My only criticism is the measurements don’t take into account face angle. I could make a reasonably good swing, but my clubface could be a little more open or closed.  The sensor doesn’t account for some of that variation.  I did find it difficult to have a good score and hit the ball terrible.  Working with this sensor helped me with immediate feedback and improve 2 important areas of my game.  I plan to continue to use it to help with my tempo and hinge.  I believe improving those areas will drastically improve my GIRs.  I can add club face work in as these numbers become even more consistent during practice.  1 device won’t solve everything, but the Golfsense sensor definitely helped my game.

A good winter cleaning is a good place to start looking for training aids. Stay warm.

Discover Some of Golf’s Emerging Technology

Golf Channel cuts away and on the TV someone screams “BOOM!” The next 30 seconds make you feel like your golf game couldn’t live without the product on the screen.  Every famous golf instructor sells something during the commercials.  Are any of the products worth it?  I have no idea, but I did find some interesting newer products to check out that could help your game.

 

IOFIT Golf Shoes:

This is an interesting product. Shoes that measure lower body movement to help become more efficient.  Sean Foley, among many others, states the golf swing starts from the ground up.  These shoes look like they could help immensely.  Information overload may happen, but I always want more info.  They already hit their funding goal on kickstarter.  You can check them out here:  https://www.kickstarter.com/projects/1325722173/iofit-the-first-smart-shoes-to-improve-your-golf-g

 

Copy Me Golf:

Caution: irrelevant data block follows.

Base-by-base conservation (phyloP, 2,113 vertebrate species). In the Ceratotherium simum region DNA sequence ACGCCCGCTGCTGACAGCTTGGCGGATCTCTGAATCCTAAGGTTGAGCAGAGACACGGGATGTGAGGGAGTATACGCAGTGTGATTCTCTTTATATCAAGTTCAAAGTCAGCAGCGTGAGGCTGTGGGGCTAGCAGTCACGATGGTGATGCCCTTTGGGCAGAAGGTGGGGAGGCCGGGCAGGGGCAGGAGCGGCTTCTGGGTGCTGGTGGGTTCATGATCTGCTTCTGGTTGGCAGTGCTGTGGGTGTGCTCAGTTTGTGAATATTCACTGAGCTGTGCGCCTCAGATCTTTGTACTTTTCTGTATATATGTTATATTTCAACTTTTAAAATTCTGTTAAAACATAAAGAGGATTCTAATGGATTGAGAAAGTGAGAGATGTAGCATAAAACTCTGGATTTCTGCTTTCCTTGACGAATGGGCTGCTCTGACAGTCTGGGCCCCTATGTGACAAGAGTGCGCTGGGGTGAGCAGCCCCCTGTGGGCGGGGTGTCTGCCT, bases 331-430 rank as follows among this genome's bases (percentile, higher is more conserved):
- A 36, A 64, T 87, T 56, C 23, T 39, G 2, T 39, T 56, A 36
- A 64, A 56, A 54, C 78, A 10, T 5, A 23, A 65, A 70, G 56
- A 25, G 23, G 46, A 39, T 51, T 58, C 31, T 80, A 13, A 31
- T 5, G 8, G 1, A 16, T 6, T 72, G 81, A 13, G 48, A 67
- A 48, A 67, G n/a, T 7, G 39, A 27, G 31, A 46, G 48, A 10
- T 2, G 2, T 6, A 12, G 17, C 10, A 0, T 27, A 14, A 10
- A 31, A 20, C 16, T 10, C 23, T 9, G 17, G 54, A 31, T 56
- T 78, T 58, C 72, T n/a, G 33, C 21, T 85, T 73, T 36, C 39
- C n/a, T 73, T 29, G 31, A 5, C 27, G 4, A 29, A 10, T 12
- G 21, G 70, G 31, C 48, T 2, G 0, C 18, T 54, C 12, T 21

Sports psychologists talk about visualizing shots and success. The more the subconscious sees an action, the easier the action is to repeat.  Copy Me Golf created a FREE iPhone app using that theory.  You download the app and either use one of the golf models in their library or load in your own video.  The instructions have you watch a swing repeated 30 times to music.  They encourage using a VR box to focus better.  The designers indicate watching the correct movements will subconsciously transition our swings to the model.  Copy Me Golf says Olympic Swimmers use similar technology.  For free, I definitely plan on trying it.  I will even splurge for the $10 VR box from Amazon.  Here is the info:  http://www.copymegolf.com/

 

Ultra Base Systems:

Do you want a backyard putting green without excavating everything? I want a backyard green, but I have unique access issues.  I scoured the internet for ideas to build my own putting green, and UBS looks like a great option.  The system is a series of interlocking base units that turf attaches to.  They manufacture artificial turf with a few premade designs under pro putt systems and tour links.  However, you can use any turf with the bases.  This looks like a reasonable DIY project.  Check it out:  http://ultrabasesystems.com/

 

Pocket Bunker:

Everyone wants to get up and down from the sand. However, most people don’t have the means to practice often.  Pocket Bunker attempts to solve that problem.  The designers are fully funded on Indiegogo, and the product is intriguing.  More practice would be helpful, and this looks like it could help.  Info is here:  https://www.indiegogo.com/projects/pocket-bunker-portable-golf-bunker-training-aid-sport-home#/

 

If you see any good technology or infomercials, add them to the comments. Enjoy a great round this weekend!